Gorsuch looks like a conservative Christian, and maybe he is. I’m not the Shadow. I can’t peer into men’s souls. I can see what people do, though. This guy transfers power to corporations. From you. 

As a Tenth Circuit judge rendering a decision in the Hobby Lobby case, Gorsuch said Hobby Lobby, in denying contraception from its health insurance plans, was “exercising religion.” The corporation had a religious belief.

This was not, as many believe, a win for religious freedom. We all had that going in. Any individual working for Hobby Lobby could choose to act on that freedom and not use contraception. This was a transfer of power from those people, to the company.

Corporations will continue to grab more power in the years to come. With Gorsuch’s confirmation, they’ll have more help.

Friday, January 6, 2017

The Otherness Factor, by Arlene Marks. A wonderful view of an even bigger picture

Very Large Telescopes use sets of smaller telescopes to give you a bigger picture of the universe than any of the components could on their own. Arlene Marks’ Sic Terra Transit books work the same way. Lots of points-of-view from a variety of characters let you glimpse through little personal portals, into an intriguing and fully realized world. They let you piece together something you couldn’t otherwise experience. Something big.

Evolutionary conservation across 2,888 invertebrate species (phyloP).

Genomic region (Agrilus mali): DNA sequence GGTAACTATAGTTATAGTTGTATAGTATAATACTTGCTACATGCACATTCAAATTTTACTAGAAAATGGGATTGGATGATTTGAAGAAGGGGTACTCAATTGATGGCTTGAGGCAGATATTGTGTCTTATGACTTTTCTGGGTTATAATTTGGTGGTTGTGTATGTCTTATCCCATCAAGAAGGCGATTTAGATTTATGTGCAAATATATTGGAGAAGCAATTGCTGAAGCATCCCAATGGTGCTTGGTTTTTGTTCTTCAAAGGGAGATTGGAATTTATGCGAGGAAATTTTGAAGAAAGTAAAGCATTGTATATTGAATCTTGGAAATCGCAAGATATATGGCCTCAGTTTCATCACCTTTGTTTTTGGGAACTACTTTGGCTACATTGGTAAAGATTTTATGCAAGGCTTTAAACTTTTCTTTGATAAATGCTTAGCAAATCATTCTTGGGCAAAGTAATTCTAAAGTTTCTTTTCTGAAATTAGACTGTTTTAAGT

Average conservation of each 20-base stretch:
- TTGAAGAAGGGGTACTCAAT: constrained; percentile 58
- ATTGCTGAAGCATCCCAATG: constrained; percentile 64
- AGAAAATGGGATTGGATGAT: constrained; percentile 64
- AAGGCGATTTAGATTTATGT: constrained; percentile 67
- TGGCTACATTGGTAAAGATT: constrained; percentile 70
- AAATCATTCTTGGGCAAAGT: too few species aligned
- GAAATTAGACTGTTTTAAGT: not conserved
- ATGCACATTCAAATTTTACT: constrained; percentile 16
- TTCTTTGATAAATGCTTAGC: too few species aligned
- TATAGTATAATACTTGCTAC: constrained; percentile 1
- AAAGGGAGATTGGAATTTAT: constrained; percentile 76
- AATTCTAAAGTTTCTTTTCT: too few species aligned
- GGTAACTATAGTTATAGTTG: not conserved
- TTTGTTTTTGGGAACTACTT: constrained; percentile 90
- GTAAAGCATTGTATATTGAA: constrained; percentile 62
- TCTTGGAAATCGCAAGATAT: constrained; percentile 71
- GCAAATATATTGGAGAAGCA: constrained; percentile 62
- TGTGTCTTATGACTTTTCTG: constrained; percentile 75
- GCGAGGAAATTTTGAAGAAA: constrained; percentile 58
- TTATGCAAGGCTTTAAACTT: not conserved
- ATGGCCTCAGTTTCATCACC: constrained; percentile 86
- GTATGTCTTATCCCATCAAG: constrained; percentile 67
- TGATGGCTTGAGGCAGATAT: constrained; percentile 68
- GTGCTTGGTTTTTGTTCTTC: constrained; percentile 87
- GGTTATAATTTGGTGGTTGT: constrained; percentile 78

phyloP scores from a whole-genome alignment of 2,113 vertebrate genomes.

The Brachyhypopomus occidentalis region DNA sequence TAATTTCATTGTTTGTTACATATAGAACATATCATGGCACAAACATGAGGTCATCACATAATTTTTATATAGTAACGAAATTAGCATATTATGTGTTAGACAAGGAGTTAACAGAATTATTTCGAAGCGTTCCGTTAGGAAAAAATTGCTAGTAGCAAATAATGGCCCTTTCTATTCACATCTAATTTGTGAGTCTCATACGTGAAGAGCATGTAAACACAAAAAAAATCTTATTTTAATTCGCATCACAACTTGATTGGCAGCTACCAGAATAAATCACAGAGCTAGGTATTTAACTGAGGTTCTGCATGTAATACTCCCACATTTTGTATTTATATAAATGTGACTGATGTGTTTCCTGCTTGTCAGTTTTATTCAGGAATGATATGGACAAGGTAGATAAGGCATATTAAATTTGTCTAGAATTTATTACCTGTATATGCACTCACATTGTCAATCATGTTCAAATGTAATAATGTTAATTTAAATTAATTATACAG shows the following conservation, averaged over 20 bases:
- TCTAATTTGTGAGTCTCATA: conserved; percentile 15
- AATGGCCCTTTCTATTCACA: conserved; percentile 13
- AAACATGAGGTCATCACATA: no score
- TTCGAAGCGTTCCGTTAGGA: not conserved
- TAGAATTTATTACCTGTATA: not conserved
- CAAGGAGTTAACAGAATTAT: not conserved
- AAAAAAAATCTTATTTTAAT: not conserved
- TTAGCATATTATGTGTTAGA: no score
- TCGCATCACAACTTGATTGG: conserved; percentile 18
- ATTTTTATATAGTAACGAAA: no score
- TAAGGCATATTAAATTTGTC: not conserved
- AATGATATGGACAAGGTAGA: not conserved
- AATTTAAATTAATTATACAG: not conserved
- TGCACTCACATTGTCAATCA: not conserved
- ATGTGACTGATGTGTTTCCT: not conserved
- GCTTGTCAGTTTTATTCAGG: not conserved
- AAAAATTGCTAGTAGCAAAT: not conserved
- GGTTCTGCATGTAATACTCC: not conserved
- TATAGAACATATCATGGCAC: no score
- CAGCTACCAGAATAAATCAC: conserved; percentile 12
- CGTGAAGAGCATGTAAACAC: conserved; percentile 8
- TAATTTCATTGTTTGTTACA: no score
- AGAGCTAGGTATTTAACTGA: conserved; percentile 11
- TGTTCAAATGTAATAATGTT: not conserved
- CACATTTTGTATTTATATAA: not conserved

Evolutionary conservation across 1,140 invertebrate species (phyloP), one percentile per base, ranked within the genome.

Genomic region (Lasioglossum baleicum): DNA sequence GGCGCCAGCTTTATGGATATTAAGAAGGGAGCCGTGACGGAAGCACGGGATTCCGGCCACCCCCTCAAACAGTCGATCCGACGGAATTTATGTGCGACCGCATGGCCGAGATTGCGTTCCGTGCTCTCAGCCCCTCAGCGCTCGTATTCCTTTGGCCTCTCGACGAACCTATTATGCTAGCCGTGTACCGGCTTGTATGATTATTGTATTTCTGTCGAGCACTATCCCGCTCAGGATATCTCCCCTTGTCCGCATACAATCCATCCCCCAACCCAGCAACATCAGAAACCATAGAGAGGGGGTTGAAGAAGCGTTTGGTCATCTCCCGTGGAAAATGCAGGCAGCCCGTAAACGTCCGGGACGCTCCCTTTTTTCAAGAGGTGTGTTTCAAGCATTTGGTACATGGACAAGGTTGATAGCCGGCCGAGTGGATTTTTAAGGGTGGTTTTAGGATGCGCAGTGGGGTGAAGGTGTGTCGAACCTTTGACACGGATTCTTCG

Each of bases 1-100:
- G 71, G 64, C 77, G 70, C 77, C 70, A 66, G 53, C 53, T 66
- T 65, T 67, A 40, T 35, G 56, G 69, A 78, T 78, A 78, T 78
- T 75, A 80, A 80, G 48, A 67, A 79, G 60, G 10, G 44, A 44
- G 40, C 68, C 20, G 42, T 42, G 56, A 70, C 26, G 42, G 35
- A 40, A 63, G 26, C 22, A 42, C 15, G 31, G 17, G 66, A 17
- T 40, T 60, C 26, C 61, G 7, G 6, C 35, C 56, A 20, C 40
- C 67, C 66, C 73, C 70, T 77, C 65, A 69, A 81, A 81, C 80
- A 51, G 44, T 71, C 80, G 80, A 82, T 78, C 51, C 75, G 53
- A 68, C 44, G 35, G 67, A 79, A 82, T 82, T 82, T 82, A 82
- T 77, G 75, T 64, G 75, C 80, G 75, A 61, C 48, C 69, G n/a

Book 2, The Otherness Factor, is deliciously different from The Genius Asylum (Book 1). There are overlaps, family connections and, of course, a shared setting (in the broadest of terms – the galaxy is a big place) but Otherness takes on new characters and new concerns. The complexity is built simply, which makes for a very satisfying read.

As Otherness sits in the Sic Transit series, there are several stories sitting within Otherness. A crystal within a crystal. The first part features Lania, and reads like Little House on an Alien Planet, with a post-modern edge. The second part feels like a traditional Bildungsroman, if they traditionally featured more alien cat-like empaths. Part three brings these two together, and result is exciting, swashbuckling and ultimately quite moving.

Marks brings a sense of realness to this unreal world. It resolves the images into something you could not see any other way. Exactly what I want from a novel.